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PowerShell – PowerShell generated batch file results in error þ is not recognized as an internal or external command

PowerShell – PowerShell generated batch file results in error þ is not recognized as an internal or external command

Some time ago, a colleague told me he was having trouble generating a batch file using PowerShell. The batch file as generated, but when he tried to run the batch file, it resulted in an error containing:
þ is not recognized as an internal or external command

In the batch file, the character þ was nowhere to be found.

The code he used to generate the batch file was as follows:

$Batscript = ‘D:\batscript.cmd’

IF(Test-Path -path $Batscript)

{

Remove-Item $Batscript

}

$SSIDImport = Get-Content ‘D:\SSID.txt’

Foreach($SSID in $SSIDImport)

{

“nsrmm.exe -d -S $SSID -y $SSID | Out-File -filepath $Batscript -Force -Append

}

‘nsrim.exe -X’ | Out-File -FilePath $Batscript –Append

After Googling a bit I stumbled across a similar issue: http://powershell.org/wp/forums/topic/strange-character-error-when-running-native-cmdline-app/

Thanks to Dave Wyatt I learned that the default encoding for Out-Filepath is Unicode which many command line tools cannot handle. With this knowledge, the solution was to simply specify the encoding for Out-File as shown below.

$Batscript = ‘D:\batscript.cmd’

IF(Test-Path -path $Batscript)

{

Remove-Item $Batscript

}

$SSIDImport = Get-Content ‘D:\SSID.txt’

Foreach($SSID in $SSIDImport)

{

“nsrmm.exe -d -S $SSID -y $SSID | Out-File -filepath $Batscript -Force -Append -Encoding ascii

}

‘nsrim.exe -X’ | Out-File -FilePath $Batscript –Append -encoding ascii

After this change, everything worked perfectly.

 

 
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Posted by on March 31, 2016 in ICT, Microsoft, Powershell

 

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Microsoft – Troubleshooting Key Management Service (KMS) activation

Today I helped a colleague troubleshoot a couple of systems were unable to activate using Key Management Service (KMS). Basically for this situation it boiled down to this:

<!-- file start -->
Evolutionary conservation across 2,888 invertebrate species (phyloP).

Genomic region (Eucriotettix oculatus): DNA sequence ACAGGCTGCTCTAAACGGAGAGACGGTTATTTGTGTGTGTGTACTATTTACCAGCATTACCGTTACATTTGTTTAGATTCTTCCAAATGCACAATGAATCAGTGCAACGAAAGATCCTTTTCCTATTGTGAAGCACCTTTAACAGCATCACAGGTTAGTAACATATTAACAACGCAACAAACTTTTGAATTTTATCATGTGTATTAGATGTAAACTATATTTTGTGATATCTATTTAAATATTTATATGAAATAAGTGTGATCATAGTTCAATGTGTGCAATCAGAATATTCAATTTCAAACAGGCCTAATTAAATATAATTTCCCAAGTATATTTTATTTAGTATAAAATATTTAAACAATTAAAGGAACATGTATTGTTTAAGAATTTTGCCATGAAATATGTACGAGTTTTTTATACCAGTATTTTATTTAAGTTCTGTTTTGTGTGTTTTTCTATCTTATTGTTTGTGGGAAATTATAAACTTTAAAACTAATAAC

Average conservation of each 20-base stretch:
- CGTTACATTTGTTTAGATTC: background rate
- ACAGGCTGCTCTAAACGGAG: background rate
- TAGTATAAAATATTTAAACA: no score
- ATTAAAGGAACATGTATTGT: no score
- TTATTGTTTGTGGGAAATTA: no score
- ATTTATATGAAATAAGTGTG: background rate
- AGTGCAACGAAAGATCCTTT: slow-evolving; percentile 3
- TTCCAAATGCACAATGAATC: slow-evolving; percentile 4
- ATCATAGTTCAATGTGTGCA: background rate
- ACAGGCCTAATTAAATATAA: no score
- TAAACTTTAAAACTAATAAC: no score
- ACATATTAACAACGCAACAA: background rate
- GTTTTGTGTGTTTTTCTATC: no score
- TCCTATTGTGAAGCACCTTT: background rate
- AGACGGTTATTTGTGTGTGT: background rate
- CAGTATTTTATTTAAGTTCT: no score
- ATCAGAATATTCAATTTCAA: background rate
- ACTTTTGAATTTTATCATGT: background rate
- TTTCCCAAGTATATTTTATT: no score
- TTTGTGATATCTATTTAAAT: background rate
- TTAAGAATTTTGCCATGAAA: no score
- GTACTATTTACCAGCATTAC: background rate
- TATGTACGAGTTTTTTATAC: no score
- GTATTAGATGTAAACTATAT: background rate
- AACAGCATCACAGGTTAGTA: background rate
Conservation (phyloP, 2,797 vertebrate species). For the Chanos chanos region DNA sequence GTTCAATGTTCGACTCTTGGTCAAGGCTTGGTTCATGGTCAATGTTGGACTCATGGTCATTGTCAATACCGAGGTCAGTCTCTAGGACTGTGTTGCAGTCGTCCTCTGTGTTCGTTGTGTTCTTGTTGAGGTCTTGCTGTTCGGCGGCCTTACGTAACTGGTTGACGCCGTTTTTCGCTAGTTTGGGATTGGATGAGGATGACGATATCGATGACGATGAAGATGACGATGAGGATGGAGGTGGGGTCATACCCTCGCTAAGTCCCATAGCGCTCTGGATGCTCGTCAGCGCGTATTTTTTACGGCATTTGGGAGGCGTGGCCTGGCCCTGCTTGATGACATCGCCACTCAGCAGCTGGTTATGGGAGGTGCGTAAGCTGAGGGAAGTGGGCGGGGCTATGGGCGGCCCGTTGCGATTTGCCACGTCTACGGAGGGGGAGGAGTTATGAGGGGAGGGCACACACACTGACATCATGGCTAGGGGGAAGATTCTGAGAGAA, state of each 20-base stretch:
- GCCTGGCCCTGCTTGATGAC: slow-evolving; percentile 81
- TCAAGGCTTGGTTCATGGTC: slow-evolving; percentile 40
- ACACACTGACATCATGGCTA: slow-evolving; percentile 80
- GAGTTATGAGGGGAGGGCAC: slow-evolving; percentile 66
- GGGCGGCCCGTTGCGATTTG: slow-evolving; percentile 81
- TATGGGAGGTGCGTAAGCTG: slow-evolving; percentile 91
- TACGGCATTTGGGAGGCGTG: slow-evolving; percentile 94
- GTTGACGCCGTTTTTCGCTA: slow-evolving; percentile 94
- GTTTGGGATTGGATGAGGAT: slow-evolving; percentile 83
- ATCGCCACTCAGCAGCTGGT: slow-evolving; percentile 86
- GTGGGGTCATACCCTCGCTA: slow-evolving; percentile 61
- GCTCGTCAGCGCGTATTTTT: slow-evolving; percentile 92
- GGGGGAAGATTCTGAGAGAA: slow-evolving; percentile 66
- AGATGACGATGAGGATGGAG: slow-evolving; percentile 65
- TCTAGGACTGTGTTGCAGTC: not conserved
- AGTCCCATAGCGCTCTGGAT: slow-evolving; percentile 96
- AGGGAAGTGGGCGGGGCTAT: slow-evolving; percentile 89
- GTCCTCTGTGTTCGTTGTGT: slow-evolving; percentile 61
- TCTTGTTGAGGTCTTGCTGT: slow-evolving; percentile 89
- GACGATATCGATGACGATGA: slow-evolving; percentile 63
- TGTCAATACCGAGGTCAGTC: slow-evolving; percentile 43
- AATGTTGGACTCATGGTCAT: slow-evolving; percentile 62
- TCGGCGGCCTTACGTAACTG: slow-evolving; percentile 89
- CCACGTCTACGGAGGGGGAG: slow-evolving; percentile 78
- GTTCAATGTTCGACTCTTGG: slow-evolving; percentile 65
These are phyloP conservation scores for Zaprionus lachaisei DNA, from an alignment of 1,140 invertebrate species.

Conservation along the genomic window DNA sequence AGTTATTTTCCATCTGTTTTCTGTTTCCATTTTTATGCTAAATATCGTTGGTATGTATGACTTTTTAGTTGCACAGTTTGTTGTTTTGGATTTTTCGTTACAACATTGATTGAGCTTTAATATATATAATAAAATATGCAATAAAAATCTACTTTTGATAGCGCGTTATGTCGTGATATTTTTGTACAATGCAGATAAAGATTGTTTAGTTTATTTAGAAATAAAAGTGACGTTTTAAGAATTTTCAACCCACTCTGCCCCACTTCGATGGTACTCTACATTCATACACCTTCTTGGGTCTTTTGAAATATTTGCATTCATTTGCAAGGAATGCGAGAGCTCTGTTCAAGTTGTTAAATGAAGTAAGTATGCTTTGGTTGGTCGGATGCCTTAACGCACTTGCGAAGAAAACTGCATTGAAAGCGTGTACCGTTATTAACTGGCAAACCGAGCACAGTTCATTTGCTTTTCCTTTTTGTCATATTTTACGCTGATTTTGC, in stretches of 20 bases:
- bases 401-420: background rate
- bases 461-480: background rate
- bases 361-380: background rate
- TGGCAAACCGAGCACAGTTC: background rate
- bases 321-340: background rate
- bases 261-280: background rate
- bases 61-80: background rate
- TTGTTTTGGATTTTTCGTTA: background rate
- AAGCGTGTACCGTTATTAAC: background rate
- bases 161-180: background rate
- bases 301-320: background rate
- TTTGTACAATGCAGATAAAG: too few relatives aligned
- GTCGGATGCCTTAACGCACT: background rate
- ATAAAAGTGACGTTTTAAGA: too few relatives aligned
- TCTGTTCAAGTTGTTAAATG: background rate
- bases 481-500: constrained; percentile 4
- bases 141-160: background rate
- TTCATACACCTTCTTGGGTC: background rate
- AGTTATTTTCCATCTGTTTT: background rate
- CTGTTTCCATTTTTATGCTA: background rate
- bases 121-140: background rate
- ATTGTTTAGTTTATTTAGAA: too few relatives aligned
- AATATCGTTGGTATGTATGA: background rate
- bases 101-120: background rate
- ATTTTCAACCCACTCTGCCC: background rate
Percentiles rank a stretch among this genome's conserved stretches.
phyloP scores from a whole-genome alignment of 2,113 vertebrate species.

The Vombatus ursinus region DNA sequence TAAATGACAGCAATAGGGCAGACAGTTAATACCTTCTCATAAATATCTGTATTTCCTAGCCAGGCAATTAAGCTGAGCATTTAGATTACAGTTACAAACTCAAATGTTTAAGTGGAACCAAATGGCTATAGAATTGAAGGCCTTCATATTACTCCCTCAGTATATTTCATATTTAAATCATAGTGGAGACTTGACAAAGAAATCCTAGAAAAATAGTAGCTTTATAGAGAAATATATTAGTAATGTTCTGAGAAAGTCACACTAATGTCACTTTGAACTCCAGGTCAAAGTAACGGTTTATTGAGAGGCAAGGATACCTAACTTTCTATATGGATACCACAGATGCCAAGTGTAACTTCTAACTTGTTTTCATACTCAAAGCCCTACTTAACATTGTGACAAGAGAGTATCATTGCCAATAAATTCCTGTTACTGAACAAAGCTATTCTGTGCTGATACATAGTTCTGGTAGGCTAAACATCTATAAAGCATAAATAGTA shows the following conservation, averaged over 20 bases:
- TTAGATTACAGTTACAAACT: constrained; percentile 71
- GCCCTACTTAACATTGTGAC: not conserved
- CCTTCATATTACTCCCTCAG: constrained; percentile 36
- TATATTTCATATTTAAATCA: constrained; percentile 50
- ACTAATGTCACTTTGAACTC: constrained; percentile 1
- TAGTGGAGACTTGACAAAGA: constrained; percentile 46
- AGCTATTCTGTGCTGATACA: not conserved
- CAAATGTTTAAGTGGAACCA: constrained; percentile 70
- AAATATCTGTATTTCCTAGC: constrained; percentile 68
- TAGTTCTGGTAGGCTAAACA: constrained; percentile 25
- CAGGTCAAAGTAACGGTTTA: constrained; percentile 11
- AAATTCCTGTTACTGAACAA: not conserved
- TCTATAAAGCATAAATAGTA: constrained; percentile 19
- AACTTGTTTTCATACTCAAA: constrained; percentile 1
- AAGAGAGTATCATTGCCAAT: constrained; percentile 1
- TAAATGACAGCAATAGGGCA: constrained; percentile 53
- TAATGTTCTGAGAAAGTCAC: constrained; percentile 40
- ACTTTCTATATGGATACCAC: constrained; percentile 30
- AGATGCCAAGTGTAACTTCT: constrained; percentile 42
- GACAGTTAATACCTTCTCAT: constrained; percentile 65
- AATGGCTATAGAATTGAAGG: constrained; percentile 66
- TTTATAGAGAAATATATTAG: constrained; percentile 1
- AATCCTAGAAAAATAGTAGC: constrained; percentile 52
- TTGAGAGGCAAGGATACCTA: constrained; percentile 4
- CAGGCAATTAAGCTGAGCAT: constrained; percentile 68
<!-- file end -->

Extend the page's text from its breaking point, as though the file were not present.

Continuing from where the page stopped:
Determine for the KMS service

  1. Which server is hosting the KMS service.If an SRV record has been added for KMS DNS auto discovery, run from CMD: nslookup -type=srv _vlmcs._tcp
  2. If the server hosting the KMS is functioning correctly:
  • Check if the server is up and running.
  • Check if the “Software Protection” service (sppsvc) is running.
  • Verify if the KMS service is listening on port 1688: telnet localhost 1688
  • Verify the KMS status. Run from CMD: slmgr.vbs /dli
  • Verify if a KMS key is installed and activated.
  • Verify if the minimum threshold for activation is being met.
  • Verify if other clients are able to activate using KMS. Even though the output of “slmgr.vbs /dli” gives you an indication, you can use the “Volume Activation Management Tool” (VAMT) for more insight and functionality.
  • Verify that a VLK key is being used.

For clients that are not able to activate

  • Verify if the correct KMS server can be resolved correctly:
    nslookup -type=srv _vlmcs._tcp
  • Verify if the KMS can be contacted:
    telnet <KMS FQDN or IP> 1688

    •  If this is not the case, perform a traceroute to determine potential causes. Reasons could include:
      • No default gateway configured on the client to reach the KMS.
      • No route configured on the client to reach the KMS.
      • Firewall on the client is blocking the traffic.
      • Firewall on the server is blocking the traffic.
      • If it is a VM, the virtual network might be misconfigured.
      • Routing on the network is not correct.
      • Firewall on the network is blocking traffic.
  • Clear any previous (mis)configuration: slmgr.vbs /ckms
  • Attempt activation: slmgr.vbs /ckms

NOTE: If you have lots of systems where you need to clear configuration and then attempt activation, you can also perform slmgr.vbs on remote computers using:
slmgr.vbs TargetComputerName [username] [password] /parameter [options]

Additional information

If you haven’t been able to resolve the issue, you might want to take a look here:

 

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